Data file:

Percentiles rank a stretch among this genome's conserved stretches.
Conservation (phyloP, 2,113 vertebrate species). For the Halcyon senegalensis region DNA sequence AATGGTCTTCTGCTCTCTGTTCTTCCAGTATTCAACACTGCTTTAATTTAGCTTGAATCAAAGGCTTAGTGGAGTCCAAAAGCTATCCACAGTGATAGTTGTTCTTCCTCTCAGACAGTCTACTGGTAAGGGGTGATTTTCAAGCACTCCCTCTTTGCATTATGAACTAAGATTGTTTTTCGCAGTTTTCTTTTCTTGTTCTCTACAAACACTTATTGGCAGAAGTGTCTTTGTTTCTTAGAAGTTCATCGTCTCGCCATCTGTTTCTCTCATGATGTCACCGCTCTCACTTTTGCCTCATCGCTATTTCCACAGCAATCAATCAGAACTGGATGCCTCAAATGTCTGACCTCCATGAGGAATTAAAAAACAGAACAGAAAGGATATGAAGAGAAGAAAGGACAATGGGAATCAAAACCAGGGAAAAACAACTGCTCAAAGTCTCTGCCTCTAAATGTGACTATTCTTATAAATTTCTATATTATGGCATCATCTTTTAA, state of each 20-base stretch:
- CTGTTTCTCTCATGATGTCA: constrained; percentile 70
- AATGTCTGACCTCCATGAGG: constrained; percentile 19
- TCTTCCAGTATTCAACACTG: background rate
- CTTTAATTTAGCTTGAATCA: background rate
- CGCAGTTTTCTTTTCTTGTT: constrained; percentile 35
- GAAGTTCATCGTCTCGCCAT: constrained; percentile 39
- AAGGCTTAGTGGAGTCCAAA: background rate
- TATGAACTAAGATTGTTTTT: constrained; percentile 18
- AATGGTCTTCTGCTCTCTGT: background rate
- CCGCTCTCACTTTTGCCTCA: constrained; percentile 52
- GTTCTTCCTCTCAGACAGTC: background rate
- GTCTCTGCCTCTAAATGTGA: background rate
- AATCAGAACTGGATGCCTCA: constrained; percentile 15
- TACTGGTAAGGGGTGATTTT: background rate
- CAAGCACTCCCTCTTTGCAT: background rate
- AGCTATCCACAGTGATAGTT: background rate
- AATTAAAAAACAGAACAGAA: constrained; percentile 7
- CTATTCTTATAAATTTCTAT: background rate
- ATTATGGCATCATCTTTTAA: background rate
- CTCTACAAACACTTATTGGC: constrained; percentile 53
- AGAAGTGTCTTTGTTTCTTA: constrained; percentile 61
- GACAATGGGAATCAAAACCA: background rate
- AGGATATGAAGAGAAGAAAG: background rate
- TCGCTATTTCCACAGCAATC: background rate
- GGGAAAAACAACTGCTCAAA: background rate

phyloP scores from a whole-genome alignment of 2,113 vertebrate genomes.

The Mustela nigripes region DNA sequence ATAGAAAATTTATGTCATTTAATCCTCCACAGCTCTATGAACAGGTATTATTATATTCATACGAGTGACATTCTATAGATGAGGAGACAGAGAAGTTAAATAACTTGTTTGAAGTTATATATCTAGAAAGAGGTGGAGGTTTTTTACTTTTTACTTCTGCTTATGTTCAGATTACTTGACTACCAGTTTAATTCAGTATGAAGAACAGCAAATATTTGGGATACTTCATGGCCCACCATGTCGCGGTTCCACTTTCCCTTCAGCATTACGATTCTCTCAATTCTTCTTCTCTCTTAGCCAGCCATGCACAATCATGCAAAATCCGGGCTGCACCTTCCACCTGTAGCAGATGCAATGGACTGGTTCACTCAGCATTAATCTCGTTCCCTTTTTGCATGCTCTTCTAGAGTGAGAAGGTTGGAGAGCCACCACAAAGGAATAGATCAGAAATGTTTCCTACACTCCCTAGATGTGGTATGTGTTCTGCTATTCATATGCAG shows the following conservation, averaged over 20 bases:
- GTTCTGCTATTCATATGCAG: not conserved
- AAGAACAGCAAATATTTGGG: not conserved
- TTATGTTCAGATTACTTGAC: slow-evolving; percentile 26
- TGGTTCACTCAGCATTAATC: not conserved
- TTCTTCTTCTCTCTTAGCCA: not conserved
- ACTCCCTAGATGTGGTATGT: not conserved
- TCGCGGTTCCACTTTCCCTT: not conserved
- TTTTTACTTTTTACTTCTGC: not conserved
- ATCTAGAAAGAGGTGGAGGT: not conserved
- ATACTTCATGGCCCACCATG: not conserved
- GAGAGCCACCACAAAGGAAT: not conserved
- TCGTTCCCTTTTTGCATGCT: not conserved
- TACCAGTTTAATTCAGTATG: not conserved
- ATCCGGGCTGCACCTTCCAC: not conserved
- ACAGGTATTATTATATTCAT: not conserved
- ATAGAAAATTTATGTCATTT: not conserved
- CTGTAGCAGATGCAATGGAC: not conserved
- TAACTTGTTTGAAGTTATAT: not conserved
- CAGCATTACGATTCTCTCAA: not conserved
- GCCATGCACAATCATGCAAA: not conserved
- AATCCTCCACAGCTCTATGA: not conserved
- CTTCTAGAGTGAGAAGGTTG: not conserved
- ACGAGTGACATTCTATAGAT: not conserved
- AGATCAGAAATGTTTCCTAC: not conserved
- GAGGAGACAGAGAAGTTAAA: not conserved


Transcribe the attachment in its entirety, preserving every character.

Percentiles rank a stretch among this genome's conserved stretches.
Conservation (phyloP, 2,113 vertebrate species). For the Halcyon senegalensis region DNA sequence AATGGTCTTCTGCTCTCTGTTCTTCCAGTATTCAACACTGCTTTAATTTAGCTTGAATCAAAGGCTTAGTGGAGTCCAAAAGCTATCCACAGTGATAGTTGTTCTTCCTCTCAGACAGTCTACTGGTAAGGGGTGATTTTCAAGCACTCCCTCTTTGCATTATGAACTAAGATTGTTTTTCGCAGTTTTCTTTTCTTGTTCTCTACAAACACTTATTGGCAGAAGTGTCTTTGTTTCTTAGAAGTTCATCGTCTCGCCATCTGTTTCTCTCATGATGTCACCGCTCTCACTTTTGCCTCATCGCTATTTCCACAGCAATCAATCAGAACTGGATGCCTCAAATGTCTGACCTCCATGAGGAATTAAAAAACAGAACAGAAAGGATATGAAGAGAAGAAAGGACAATGGGAATCAAAACCAGGGAAAAACAACTGCTCAAAGTCTCTGCCTCTAAATGTGACTATTCTTATAAATTTCTATATTATGGCATCATCTTTTAA, state of each 20-base stretch:
- CTGTTTCTCTCATGATGTCA: constrained; percentile 70
- AATGTCTGACCTCCATGAGG: constrained; percentile 19
- TCTTCCAGTATTCAACACTG: background rate
- CTTTAATTTAGCTTGAATCA: background rate
- CGCAGTTTTCTTTTCTTGTT: constrained; percentile 35
- GAAGTTCATCGTCTCGCCAT: constrained; percentile 39
- AAGGCTTAGTGGAGTCCAAA: background rate
- TATGAACTAAGATTGTTTTT: constrained; percentile 18
- AATGGTCTTCTGCTCTCTGT: background rate
- CCGCTCTCACTTTTGCCTCA: constrained; percentile 52
- GTTCTTCCTCTCAGACAGTC: background rate
- GTCTCTGCCTCTAAATGTGA: background rate
- AATCAGAACTGGATGCCTCA: constrained; percentile 15
- TACTGGTAAGGGGTGATTTT: background rate
- CAAGCACTCCCTCTTTGCAT: background rate
- AGCTATCCACAGTGATAGTT: background rate
- AATTAAAAAACAGAACAGAA: constrained; percentile 7
- CTATTCTTATAAATTTCTAT: background rate
- ATTATGGCATCATCTTTTAA: background rate
- CTCTACAAACACTTATTGGC: constrained; percentile 53
- AGAAGTGTCTTTGTTTCTTA: constrained; percentile 61
- GACAATGGGAATCAAAACCA: background rate
- AGGATATGAAGAGAAGAAAG: background rate
- TCGCTATTTCCACAGCAATC: background rate
- GGGAAAAACAACTGCTCAAA: background rate

phyloP scores from a whole-genome alignment of 2,113 vertebrate genomes.

The Mustela nigripes region DNA sequence ATAGAAAATTTATGTCATTTAATCCTCCACAGCTCTATGAACAGGTATTATTATATTCATACGAGTGACATTCTATAGATGAGGAGACAGAGAAGTTAAATAACTTGTTTGAAGTTATATATCTAGAAAGAGGTGGAGGTTTTTTACTTTTTACTTCTGCTTATGTTCAGATTACTTGACTACCAGTTTAATTCAGTATGAAGAACAGCAAATATTTGGGATACTTCATGGCCCACCATGTCGCGGTTCCACTTTCCCTTCAGCATTACGATTCTCTCAATTCTTCTTCTCTCTTAGCCAGCCATGCACAATCATGCAAAATCCGGGCTGCACCTTCCACCTGTAGCAGATGCAATGGACTGGTTCACTCAGCATTAATCTCGTTCCCTTTTTGCATGCTCTTCTAGAGTGAGAAGGTTGGAGAGCCACCACAAAGGAATAGATCAGAAATGTTTCCTACACTCCCTAGATGTGGTATGTGTTCTGCTATTCATATGCAG shows the following conservation, averaged over 20 bases:
- GTTCTGCTATTCATATGCAG: not conserved
- AAGAACAGCAAATATTTGGG: not conserved
- TTATGTTCAGATTACTTGAC: slow-evolving; percentile 26
- TGGTTCACTCAGCATTAATC: not conserved
- TTCTTCTTCTCTCTTAGCCA: not conserved
- ACTCCCTAGATGTGGTATGT: not conserved
- TCGCGGTTCCACTTTCCCTT: not conserved
- TTTTTACTTTTTACTTCTGC: not conserved
- ATCTAGAAAGAGGTGGAGGT: not conserved
- ATACTTCATGGCCCACCATG: not conserved
- GAGAGCCACCACAAAGGAAT: not conserved
- TCGTTCCCTTTTTGCATGCT: not conserved
- TACCAGTTTAATTCAGTATG: not conserved
- ATCCGGGCTGCACCTTCCAC: not conserved
- ACAGGTATTATTATATTCAT: not conserved
- ATAGAAAATTTATGTCATTT: not conserved
- CTGTAGCAGATGCAATGGAC: not conserved
- TAACTTGTTTGAAGTTATAT: not conserved
- CAGCATTACGATTCTCTCAA: not conserved
- GCCATGCACAATCATGCAAA: not conserved
- AATCCTCCACAGCTCTATGA: not conserved
- CTTCTAGAGTGAGAAGGTTG: not conserved
- ACGAGTGACATTCTATAGAT: not conserved
- AGATCAGAAATGTTTCCTAC: not conserved
- GAGGAGACAGAGAAGTTAAA: not conserved